An InterCEPT Certified Program Manager has demonstrated the knowledge covered in the following InterCEPT classes:
CP-01: Developing and Implementing a Documented Counterfeit Mitigation Program
TM-01: Counterfeit Inspection and Testing of Electronic Parts: Test Methods Overview
CF-02: Understanding the Global Electronics Supply Chain and How Counterfeits Enter the Supply Chain
ST-01: Industry Response to Counterfeits: An Overview of the Industry Standards

Coming November 2019

InterCEPT Visual Inspector 2

An InterCEPT Certified Inspector 2 (Visual Inspection, Surface analysis, X-Ray, Decapsulation and XRF) will complete all requirements for an Inspector 1 in addition to the following:
TM-03: Counterfeit Inspection and Testing of Electronic Parts: XRF, Decapsulation, Radiography and Criteria for Acceptance or Rejection; and
TM-04: Counterfeit Inspection and Testing of Electronic Parts: Surface Testing and Criteria for Acceptance or Rejection.

Please visit www.counterfeittraining.com to sign up or email interceptinfo@counterfeittraining.com for additional information.

White Paper Reviews

Submission of the Semiconductor Industry Association on Request for Public Comments on Report on the State of Counterfeit and Pirated Goods Trafficking and Recommendations

Why you should read it: The report outlines the importance that the semiconductor industry plays in the US economy and the criticality of counterfeit part avoidance. SIA believes that while GIDEP data has “dramatically declined” in recent years, the data is not reflective of the scale of counterfeits within government supply chains. Six recommendations are provided to combat the significant risks posed by counterfeit semiconductors on the health, safety and security of people worldwide.

ERAI Insight: On July 26, 2019, the Semiconductor Industry Association (SIA) submitted comments in response to the Government’s Request for Public Comments on Report on the State of Counterfeit and Pirated Goods Trafficking and Recommendations (84 FR 32861). The Department of Commerce sought comments from stakeholders on the state of counterfeit trafficking specifically with regard to online third-party marketplaces and requested recommendations for curbing the activity.

The SIA’s response discusses how counterfeits have been uncovered in US federal defense procurements and how CBP should increase border seizures and should not tie in recognition to the monetary value of the seized product as counterfeit semiconductors may “pose more significant risks than most other counterfeit products”.

SIA provides six recommendations for CBP:
  • Establish a centralized data system to collect information on all seizures from all ports.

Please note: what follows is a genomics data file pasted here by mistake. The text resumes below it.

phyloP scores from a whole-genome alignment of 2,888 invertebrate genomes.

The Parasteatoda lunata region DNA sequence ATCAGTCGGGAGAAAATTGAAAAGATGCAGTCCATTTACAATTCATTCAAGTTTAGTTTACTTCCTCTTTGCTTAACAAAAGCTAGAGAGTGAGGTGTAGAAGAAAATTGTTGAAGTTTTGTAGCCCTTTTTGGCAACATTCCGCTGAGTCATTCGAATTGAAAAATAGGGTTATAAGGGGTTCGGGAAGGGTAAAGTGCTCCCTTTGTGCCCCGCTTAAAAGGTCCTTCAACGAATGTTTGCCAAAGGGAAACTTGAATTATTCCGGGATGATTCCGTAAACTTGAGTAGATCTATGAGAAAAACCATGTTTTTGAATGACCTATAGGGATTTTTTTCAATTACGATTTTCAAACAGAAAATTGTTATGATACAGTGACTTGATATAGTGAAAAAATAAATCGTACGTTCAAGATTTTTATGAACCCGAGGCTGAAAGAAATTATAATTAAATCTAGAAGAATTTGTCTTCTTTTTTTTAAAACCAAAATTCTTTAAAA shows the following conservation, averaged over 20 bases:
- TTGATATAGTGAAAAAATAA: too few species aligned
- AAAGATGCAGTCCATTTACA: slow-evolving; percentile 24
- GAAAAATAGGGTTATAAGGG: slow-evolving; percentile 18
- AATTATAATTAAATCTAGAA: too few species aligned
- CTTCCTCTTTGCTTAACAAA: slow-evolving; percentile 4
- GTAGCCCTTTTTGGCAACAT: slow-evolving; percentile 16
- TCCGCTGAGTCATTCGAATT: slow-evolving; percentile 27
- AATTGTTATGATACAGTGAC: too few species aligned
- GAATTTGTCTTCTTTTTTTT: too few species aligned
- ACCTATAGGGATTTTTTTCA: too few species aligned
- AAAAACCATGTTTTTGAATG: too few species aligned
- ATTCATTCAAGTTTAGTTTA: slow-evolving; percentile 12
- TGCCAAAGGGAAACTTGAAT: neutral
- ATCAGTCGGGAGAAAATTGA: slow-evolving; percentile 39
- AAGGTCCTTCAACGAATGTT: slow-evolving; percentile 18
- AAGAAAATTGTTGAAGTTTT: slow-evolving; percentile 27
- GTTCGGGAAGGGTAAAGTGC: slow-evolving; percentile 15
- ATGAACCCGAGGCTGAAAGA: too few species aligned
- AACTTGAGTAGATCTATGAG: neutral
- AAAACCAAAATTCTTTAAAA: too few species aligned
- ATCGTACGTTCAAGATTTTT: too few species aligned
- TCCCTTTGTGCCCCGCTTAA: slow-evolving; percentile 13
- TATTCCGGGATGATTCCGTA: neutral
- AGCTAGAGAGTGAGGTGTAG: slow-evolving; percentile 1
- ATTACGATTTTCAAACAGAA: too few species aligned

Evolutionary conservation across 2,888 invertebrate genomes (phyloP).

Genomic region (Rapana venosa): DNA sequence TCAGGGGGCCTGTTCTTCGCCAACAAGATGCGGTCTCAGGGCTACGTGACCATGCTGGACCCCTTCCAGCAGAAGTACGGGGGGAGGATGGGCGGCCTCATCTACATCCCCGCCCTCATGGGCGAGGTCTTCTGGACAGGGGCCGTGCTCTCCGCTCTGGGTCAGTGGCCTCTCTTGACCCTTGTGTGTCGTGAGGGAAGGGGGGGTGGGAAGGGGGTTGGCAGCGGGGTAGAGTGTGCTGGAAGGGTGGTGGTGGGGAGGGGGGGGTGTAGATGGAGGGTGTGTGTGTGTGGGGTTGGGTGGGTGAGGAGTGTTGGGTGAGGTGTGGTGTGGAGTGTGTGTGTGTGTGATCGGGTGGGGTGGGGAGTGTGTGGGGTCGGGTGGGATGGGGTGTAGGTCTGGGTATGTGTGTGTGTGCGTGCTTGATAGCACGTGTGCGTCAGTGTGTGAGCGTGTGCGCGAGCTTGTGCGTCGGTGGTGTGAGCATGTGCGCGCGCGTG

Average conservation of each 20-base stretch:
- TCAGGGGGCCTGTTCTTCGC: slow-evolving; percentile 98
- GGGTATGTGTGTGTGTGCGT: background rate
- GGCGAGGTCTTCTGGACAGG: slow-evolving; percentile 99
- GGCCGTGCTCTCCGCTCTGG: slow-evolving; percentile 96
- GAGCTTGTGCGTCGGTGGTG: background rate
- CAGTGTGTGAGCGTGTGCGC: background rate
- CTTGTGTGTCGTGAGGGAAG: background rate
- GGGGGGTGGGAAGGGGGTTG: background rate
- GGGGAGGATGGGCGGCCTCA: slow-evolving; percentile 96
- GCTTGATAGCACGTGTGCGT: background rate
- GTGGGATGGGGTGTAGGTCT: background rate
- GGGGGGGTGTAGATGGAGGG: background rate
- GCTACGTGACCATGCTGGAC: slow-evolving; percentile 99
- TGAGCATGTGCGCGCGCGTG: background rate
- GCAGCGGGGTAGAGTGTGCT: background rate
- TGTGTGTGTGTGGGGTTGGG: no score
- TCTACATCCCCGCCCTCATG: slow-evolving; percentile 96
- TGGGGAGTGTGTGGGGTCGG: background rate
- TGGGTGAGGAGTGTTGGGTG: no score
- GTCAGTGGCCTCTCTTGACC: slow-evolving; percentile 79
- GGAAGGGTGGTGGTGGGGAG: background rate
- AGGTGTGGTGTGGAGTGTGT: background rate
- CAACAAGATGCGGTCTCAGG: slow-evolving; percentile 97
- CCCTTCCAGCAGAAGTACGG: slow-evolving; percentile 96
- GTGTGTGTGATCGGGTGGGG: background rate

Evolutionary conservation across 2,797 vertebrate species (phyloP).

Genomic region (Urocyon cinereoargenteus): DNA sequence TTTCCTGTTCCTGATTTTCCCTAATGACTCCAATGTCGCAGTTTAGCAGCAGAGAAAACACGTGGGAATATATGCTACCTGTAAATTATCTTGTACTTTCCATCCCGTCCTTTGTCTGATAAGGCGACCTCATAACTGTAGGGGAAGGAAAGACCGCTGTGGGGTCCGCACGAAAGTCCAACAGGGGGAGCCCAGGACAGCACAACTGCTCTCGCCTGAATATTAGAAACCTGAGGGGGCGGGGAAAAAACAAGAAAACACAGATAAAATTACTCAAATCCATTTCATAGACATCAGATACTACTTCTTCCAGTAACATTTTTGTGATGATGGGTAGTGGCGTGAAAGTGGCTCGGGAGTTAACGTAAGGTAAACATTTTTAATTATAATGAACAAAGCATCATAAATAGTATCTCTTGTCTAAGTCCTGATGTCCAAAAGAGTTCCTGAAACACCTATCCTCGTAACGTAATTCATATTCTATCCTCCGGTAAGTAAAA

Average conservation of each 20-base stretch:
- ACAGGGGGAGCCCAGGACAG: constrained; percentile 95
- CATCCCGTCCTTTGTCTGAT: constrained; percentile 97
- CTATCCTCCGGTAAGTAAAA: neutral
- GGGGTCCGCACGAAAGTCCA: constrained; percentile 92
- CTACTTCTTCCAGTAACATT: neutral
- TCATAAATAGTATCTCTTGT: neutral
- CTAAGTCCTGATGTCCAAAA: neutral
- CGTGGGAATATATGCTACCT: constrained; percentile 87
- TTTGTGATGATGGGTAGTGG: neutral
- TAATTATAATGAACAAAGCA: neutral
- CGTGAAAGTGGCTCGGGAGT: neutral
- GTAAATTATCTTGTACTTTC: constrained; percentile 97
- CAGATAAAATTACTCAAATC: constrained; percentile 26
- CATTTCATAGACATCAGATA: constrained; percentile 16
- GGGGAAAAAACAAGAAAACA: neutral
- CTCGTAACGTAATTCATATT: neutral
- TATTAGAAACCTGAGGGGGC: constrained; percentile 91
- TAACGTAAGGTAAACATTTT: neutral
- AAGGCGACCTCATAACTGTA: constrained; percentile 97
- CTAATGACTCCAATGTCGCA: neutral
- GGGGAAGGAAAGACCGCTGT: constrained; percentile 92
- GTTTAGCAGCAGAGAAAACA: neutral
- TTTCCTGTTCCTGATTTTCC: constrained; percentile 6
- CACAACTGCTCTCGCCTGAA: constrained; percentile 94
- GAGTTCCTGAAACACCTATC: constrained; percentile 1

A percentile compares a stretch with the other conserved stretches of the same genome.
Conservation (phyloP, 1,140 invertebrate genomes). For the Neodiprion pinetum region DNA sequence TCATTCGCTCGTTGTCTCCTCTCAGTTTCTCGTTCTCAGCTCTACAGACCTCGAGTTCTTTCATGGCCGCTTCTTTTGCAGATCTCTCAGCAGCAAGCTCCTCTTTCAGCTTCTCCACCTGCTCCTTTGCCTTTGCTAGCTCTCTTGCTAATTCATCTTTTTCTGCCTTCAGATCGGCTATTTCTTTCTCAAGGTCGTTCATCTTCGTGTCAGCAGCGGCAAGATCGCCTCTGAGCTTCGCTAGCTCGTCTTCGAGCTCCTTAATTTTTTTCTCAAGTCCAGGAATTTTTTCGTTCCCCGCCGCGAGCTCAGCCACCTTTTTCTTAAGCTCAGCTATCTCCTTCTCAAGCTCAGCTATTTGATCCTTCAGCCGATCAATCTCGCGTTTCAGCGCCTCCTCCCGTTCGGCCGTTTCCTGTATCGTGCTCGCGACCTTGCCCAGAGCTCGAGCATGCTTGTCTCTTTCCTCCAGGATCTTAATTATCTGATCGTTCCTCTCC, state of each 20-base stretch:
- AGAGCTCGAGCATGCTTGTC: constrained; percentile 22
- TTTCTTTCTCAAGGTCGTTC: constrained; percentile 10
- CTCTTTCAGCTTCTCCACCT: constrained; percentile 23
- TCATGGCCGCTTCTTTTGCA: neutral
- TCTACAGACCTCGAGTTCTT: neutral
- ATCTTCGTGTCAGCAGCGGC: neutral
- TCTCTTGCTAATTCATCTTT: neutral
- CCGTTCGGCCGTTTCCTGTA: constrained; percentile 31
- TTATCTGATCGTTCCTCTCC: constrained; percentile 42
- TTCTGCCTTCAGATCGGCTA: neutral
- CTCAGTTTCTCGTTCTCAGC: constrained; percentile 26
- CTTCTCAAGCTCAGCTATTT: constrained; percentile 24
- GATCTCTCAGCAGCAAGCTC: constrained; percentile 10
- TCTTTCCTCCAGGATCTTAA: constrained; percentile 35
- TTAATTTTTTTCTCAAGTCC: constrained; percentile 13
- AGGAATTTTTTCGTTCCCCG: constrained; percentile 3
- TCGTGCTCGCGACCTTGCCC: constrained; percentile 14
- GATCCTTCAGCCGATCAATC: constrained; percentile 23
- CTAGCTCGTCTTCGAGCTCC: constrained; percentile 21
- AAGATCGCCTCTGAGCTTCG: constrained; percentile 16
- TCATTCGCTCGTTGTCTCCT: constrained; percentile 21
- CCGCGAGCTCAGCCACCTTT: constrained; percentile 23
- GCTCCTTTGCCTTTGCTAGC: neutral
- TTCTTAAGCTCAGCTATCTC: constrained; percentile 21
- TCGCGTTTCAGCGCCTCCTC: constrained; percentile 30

• Clarify and make public if current seizure data includes assembled goods with counterfeit components installed within them.
  • Increase referrals of suspect “blank” semiconductors that are imported without trademarks or logos to Homeland Security Investigations.
  • Strengthen federal procurement practices so federal agencies purchase from the original manufacturers or authorized dealers.
  • Ensure DLA is verifying that all suppliers on DLA’s “Qualified Suppliers List of Distributors” have not previously sold counterfeit parts and ensuring no suppliers that have trafficked in counterfeit goods are added to the list.
  • Once USMCA is fully ratified, the US government should urge Mexico and Canada to grant ex officio authority to allow them to stop suspect counterfeit goods.
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A Blockchain-Based Framework for Supply Chain Provenance

Why you should read it: Given the complexity of attempting to establish the provenance of electronic components, this report outlines a blockchain-based framework to track and trace chips throughout their circulation in the supply chain of electronics using Hyperledger.

ERAI Insight: Despite the US government’s recognition of the threats faced by federal supply chains, a viable solution to determine the traceability of electronic components has yet to be found. This paper proposes the use of blockchain technology to enable traceability of parts throughout the supply chain by using smart contracts to enable verification. This computer protocol would allow “credible transactions without third parties” which would be trackable and irreversible. Each chip would have a unique device ID programmed into the device using one-time programmable memory (commonly known as electronic chip ID or ECID). The origin, path of travel and bill of materials could then be tracked and verified through a query to the blockchain. To confirm ownership, the system would require a transfer transaction from the sender and a confirming transaction from the receiver before the ownership transfer would be completed to avoid human errors or theft.

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December 2-5, 2019